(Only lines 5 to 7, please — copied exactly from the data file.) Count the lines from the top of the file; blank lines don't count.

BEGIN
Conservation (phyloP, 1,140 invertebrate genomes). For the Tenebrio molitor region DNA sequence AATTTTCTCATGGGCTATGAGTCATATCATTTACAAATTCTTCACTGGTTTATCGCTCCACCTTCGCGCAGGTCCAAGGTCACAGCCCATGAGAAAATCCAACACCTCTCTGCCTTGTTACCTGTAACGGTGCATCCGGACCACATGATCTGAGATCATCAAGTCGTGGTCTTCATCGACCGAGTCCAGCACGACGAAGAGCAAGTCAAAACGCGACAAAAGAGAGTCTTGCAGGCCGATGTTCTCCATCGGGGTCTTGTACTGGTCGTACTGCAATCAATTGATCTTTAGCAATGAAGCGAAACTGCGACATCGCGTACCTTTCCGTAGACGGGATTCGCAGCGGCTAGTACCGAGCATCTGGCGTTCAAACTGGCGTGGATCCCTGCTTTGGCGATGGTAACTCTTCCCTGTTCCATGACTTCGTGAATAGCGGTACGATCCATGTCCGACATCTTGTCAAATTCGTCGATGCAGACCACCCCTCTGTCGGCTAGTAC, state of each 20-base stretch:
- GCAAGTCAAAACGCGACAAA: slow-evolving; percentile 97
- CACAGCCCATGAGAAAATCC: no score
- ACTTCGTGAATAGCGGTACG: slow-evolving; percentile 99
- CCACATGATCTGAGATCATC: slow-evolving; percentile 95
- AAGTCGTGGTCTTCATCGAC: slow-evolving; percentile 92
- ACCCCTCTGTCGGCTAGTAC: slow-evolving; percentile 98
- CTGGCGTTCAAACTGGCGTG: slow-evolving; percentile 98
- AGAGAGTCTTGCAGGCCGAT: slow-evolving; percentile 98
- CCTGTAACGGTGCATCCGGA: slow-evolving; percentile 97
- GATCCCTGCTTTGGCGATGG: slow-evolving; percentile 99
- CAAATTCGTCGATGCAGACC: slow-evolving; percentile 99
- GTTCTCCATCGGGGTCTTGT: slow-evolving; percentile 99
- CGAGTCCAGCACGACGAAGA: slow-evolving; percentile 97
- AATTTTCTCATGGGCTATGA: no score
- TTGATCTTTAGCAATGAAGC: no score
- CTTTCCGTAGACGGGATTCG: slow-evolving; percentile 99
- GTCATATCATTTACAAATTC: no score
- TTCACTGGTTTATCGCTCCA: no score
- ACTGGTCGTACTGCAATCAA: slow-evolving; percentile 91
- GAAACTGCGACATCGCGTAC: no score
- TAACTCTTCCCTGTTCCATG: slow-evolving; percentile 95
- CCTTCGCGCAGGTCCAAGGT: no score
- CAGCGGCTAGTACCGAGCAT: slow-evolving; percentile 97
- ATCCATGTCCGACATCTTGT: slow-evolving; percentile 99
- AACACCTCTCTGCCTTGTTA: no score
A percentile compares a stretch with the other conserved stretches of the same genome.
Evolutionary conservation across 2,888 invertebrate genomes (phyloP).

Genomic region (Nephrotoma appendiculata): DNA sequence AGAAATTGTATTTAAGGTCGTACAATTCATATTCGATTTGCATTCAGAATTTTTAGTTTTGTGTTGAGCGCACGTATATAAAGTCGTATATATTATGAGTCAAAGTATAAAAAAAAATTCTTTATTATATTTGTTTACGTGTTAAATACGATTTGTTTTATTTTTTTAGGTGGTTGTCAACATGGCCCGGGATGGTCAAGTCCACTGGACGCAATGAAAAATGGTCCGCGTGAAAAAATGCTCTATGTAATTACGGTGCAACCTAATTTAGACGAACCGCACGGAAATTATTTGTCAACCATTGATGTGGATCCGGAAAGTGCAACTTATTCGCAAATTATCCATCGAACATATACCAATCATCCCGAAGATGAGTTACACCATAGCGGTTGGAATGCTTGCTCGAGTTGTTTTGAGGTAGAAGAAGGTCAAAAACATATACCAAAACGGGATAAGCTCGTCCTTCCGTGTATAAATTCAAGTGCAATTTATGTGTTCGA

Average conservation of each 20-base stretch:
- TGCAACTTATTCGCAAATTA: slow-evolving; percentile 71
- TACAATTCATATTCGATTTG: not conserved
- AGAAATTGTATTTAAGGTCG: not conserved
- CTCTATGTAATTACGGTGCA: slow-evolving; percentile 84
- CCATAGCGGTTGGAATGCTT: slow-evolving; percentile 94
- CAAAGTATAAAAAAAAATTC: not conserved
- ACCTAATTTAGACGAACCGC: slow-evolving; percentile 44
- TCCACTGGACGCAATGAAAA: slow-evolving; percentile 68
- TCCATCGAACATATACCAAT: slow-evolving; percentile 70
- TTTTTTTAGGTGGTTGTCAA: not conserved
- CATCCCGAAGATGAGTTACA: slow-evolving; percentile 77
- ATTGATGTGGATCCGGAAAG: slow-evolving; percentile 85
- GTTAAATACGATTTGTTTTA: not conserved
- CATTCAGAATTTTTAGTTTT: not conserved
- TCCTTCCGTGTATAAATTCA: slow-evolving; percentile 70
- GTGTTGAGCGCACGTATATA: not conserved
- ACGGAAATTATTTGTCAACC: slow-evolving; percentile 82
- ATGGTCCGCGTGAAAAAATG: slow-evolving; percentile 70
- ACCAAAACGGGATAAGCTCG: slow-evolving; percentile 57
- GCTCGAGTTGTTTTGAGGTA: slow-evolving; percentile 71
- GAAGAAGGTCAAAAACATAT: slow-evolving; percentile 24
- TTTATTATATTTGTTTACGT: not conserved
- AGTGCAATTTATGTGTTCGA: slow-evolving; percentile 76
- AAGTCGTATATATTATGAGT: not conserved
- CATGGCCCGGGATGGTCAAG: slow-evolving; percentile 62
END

- CCACATGATCTGAGATCATC: slow-evolving; percentile 95
- AAGTCGTGGTCTTCATCGAC: slow-evolving; percentile 92
- ACCCCTCTGTCGGCTAGTAC: slow-evolving; percentile 98